“We didn’t know what to expect with Peter, we knew he had good stats but, from the first time he turned up he fit in with the team and he was outstanding, he just really supported the guys.

“[Peter is] one of the most puck-handling goaltenders I’ve ever had in a team, which sort of took me by surprise but he did it well.

“He certainly told the boys what he wanted out of his team, and his defence in front of him, and he fit in really well and it turned out good for us.

Kenway said he will play an almost unchanged lineup from the weekend series against theNewcastle North Stars and Sydney Ice Dogs.

“I don’t think there is too much we can change from the lineup,” he said.

“We had a couple of guys out due to work commitments, so we brought in a couple of young players.

“That being said, all our young squad members are playing well when they’re asked to perform and there is not going to be many changing for the weekend.”

And, of course, he is correct.

Leaving the Thunder lineup unchanged for this weekend will be a very wise move after the success they have had together, not just last weekend, but the whole season.

Their PDO currently sits at 104.67% (Kevin Flynn, PDO is a hockey term used to measure a team’s overall production by adding together their overall save percentage and their shooting percentage. It is believed by some to be one of the most effective analytics in hockey when looking at a team. A PDO of 104.67% is not completely unsustainable, and there are three other teams in the league with PDO’s over 100.

However, it is their overall shot differential that is the most shocking part. Di Salvo and the Thunder defence have only allowed eight goals, and have scored 24, both statistics that are much higher than any other team.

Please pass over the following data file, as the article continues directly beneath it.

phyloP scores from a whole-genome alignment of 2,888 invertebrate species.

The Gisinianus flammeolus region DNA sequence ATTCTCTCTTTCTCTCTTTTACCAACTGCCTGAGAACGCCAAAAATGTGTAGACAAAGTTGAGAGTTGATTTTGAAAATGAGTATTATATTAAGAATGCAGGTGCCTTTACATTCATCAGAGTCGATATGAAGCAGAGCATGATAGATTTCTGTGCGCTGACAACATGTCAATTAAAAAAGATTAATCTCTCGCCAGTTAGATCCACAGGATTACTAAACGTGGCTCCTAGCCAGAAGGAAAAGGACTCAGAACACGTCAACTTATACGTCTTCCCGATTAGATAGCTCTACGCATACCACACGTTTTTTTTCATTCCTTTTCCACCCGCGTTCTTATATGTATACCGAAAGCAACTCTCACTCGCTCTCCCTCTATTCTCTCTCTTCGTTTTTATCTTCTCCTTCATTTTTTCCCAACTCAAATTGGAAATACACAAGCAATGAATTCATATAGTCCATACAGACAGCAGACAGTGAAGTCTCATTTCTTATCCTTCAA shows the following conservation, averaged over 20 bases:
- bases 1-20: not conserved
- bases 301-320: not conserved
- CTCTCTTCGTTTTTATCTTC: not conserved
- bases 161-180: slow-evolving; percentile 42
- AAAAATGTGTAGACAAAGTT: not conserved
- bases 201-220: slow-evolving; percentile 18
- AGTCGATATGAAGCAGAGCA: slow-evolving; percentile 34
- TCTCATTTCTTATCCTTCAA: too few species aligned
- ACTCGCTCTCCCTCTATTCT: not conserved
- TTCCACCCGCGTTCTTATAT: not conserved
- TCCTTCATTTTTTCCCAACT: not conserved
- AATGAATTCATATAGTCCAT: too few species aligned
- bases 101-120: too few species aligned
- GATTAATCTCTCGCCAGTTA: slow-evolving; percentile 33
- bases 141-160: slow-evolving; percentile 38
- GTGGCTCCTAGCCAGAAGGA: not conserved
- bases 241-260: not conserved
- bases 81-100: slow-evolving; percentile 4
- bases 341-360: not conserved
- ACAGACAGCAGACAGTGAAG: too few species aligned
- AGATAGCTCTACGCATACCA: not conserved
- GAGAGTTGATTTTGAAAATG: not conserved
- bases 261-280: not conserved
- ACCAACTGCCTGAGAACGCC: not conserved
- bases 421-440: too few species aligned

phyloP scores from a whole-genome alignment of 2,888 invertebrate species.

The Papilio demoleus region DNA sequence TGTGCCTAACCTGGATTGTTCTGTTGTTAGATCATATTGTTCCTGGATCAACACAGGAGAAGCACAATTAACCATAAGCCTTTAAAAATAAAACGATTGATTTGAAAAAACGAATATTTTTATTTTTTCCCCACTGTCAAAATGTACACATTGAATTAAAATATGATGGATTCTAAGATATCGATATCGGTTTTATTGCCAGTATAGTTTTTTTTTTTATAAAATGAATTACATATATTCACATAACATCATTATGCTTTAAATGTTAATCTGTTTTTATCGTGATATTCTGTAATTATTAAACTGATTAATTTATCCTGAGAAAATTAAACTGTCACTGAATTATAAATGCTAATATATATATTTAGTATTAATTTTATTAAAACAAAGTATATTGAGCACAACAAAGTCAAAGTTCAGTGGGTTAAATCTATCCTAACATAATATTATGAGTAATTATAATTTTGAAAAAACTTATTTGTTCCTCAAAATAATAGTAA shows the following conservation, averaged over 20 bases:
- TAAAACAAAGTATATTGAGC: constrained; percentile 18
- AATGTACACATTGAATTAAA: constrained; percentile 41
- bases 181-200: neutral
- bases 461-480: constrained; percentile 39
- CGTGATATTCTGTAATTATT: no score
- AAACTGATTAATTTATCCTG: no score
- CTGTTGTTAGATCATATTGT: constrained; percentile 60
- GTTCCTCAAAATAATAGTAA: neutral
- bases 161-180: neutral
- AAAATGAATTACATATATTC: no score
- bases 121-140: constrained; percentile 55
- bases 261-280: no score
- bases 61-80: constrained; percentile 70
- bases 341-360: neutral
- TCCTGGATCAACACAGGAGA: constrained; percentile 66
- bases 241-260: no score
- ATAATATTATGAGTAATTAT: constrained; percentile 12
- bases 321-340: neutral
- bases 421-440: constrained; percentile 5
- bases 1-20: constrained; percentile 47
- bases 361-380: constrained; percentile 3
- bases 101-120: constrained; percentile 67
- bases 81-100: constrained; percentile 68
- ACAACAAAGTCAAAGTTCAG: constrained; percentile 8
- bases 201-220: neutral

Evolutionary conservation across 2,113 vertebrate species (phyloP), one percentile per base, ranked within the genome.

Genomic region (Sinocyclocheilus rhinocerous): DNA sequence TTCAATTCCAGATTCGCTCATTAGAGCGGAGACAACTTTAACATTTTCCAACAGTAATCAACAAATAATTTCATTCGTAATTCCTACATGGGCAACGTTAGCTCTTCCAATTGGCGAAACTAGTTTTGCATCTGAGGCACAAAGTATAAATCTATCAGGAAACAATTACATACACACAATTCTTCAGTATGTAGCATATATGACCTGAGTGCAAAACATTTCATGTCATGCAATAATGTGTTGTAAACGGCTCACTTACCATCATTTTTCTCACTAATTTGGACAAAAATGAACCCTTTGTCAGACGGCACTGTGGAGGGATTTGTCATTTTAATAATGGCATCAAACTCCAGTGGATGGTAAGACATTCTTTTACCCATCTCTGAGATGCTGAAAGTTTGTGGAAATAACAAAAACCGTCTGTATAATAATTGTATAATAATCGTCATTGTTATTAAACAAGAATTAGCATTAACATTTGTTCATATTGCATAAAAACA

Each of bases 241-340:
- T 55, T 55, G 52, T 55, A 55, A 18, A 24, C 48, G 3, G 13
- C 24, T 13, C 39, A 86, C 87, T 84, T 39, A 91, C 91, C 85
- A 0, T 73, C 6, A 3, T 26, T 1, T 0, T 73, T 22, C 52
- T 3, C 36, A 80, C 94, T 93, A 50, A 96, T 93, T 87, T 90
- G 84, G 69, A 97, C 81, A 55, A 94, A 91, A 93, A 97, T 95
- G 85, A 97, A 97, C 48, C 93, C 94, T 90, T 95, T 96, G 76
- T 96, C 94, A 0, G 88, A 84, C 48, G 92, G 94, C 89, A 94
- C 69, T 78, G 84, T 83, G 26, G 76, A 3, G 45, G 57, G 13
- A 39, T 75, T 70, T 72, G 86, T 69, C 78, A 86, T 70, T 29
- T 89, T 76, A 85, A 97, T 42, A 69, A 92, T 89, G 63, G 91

But despite having so many goals, they only have one player registering in the top ten league leading scorers, being Luke Judson.

Judson has 12 points made up of five goals and seven assists, which does not compare to Newcastle North Stars forwards Geordie Wudrick (21 points) and Luke Moffatt (17 points).

Kenway said for his team it is not about having the league leading scorer, but a team who is driven to win games.

“The boys, they’re playing for the team this year,” he said.

“Obviously being the top point scorer in the league is a great honour, but at the end of the day there is no point being a top point scorer if your team finishes fifth and doesn’t make playoffs, so the boys always have that in mind.

“They just want to win, and it doesn’t really matter to them who is scoring the goals.”

2015 Mastercard Memorial Cup Preview

The most prestigious tournament in junior hockey is back in a big way for 2015, as the Mastercard Memorial Cup tournament will get underway in Quebec City, QC this Friday, May 22nd. The ultimate Canadian Hockey League prize is considered the most difficult trophy in hockey to win.

The Memorial Cup tournament is unlike any other in hockey, because it is contested between three league champions and a host team. The champions from the Ontario Hockey League,Western Hockey League, and Quebec Major Junior Hockey League join the host for the tournament. Should the host team also win their league, the runner-up will represent that league in the tournament.

This year’s host is the Quebec Remparts, who fell to Rimouski Oceanic in the QMJHL Final, even though both teams had already clinched their trips to the Memorial Cup. The Oshawa Generals will represent the OHL, after they took down Connor McDavid and the Erie Ottersin the OHL Final. Finally, the WHL is sending the Kelowna Rockets to Quebec.

Let’s take a look at some of these teams, and which team has the best shot at the Memorial Cup:

Oshawa Generals

The Gens are an offensive juggernaut, as they boast five of the top 10 players in playoff scoring, as well as the ninth-best in scoring during the regular season in Michael Dal Collewith 42 goals.